Muse/News: Seeing at SAM, Breaking Labels, and a Museum Lab
“Seeing and Being Seen”: Fiona Dang for South Seattle Emerald on Dawoud Bey & Carrie Mae Weems: In Dialogue at SAM, which closes this Sunday, January 22.
“Bey and Weems act as interpreters and eyewitnesses, asserting Black history as American history. Through their reflection of personal memories and their reimagining of critical sociocultural events, the past reverberates and resonates with the contemporary moment. Economic and institutional forces — racial global capitalism, political divisiveness, and gentrification, to name a few — shape collective ways of seeing and being. Antithetical to these oppressive, isolating processes, ‘In Dialogue’ asks us to pay attention, question, celebrate, and be present.”
Crosscut names the “things to do in Seattle” this week, including the final week to see the work of Bey and Weems as well as Anthony White: Limited Liability, which closes January 29.
The Art Newspaper names its “must-see exhibitions in 2023,” including Hokusai: Inspiration and Influence, from the Collection of the Museum of Fine Arts, Boston that debuts in Boston before heading to SAM this fall.
ParentMap’s Elisa Murray on “How to Visit Family-Friendly Museums Around Seattle for Free,” including how children 14 and under are free every day at SAM.
Crosscut’s Brangien Davis on “honoring MLK Day with Seattle art,” which mentions the grand reopening of the Northwest African American Museum, a new show at Arte Noir, and more.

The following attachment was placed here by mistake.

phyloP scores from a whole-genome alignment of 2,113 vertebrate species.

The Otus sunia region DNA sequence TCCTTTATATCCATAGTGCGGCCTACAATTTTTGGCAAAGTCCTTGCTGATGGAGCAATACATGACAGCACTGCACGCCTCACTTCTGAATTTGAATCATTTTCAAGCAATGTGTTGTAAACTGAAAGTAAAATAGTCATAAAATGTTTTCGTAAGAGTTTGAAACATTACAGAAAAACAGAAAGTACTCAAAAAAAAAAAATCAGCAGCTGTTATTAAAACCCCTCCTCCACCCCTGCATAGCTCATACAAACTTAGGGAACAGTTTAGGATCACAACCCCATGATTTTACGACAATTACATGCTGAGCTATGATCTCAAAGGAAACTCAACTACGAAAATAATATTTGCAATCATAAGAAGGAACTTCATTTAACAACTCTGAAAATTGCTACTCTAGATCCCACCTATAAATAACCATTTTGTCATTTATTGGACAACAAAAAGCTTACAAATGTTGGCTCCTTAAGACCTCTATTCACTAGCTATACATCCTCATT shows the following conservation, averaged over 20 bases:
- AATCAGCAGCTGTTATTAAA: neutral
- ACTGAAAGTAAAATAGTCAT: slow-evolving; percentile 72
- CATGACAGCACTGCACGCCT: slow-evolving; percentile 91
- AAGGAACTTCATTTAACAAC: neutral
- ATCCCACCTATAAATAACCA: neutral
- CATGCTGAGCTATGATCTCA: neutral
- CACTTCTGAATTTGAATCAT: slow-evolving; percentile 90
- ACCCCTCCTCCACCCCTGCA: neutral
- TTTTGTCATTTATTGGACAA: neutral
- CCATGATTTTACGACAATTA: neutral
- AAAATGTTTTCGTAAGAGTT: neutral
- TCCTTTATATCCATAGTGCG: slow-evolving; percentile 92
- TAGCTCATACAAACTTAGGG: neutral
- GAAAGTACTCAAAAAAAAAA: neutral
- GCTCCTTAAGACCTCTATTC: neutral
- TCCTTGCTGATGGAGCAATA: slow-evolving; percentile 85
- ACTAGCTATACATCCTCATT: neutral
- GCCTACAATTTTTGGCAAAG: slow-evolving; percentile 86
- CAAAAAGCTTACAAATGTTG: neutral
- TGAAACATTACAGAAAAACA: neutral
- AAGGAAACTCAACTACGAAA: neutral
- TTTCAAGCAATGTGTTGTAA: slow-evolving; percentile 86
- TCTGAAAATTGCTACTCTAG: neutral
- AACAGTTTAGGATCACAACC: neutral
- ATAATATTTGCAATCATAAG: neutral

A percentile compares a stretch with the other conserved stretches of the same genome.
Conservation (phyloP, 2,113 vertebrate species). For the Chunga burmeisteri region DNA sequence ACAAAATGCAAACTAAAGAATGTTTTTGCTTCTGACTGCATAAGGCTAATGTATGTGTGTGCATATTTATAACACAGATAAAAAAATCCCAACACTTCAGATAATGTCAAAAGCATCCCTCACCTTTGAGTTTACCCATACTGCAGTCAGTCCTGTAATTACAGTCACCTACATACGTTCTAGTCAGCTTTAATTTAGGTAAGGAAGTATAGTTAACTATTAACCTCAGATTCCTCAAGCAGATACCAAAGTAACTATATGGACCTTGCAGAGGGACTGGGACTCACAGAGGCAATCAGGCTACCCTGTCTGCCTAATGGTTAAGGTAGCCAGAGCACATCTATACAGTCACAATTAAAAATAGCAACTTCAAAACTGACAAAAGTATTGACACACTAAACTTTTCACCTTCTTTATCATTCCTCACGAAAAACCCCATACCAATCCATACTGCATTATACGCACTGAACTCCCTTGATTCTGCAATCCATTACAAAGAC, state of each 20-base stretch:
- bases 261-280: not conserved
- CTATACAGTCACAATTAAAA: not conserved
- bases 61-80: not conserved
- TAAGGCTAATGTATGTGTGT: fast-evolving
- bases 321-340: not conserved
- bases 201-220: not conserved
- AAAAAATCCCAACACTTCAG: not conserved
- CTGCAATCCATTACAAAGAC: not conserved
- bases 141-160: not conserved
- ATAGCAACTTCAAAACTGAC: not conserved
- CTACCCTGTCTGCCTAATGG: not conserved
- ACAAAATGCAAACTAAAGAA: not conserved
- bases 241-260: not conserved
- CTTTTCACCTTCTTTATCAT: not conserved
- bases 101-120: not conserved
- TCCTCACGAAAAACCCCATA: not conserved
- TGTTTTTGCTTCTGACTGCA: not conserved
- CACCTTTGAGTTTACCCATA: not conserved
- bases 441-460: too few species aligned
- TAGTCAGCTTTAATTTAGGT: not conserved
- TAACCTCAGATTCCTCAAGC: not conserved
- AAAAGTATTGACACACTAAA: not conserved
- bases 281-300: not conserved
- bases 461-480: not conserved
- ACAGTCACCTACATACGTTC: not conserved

The Stranger’s Charles Mudede thinks about the city’s iconic pink signs and lobster rolls (including those at MARKET Seattle at SAM).
The Seattle Times’ Jerald Pierce on the early works on paper by legendary sculptor George Tsutakawa, which are now on view at the Cascadia Art Museum.
“‘This exhibition is a rare opportunity for the public to see a body of work that has mostly been in storage for decades,’ said [curator and author David F.] Martin…‘Contrary to what the public might presume, Tsutakawa’s earlier works are highly informed by European Modernism and not Japanese art or technique, that came later in his career. So, George really transcended labels and was truly an independent modern American artist.’”
Jerry Saltz of New York Magazine with “7 Art Shows We Can’t Wait to See in 2023”; he mentions a few shows with SAM connections, including Sarah Sze’s show at the Guggenheim (there’s an incredible work by the artist now on view at SAM!) and the Georgia O’Keeffe show at MoMA (which will feature SAM collection work Music–Pink and Blue No. 1).
Via ARTnews’ Maximilíano Durón: “NFL Chooses Chicana and Indigenous Artist Lucinda Hinojos to Create Artworks and Ticket Design for 2023 Super Bowl.”
Artnet’s Eileen Kinsella speaks with Frick director Ian Wardropper on the museum’s fortuitous temporary move to the Breuer Building and how it “sparked a rethink of its iconic Old Master collection.”
“‘While we’re here, it allows us more freedom, in this building that’s kind of a laboratory,’ said Wardropper. ‘It’s almost the antithesis of the Gilded Age mansion, where we can experiment more easily. We’re hoping we develop audiences and ideas here that we can take back to the mansion.’”
Join in the fun: @mygirlwithapearl.
– Rachel Eggers, SAM Associate Director of Public Relations
Photo: Alborz Kamalizad.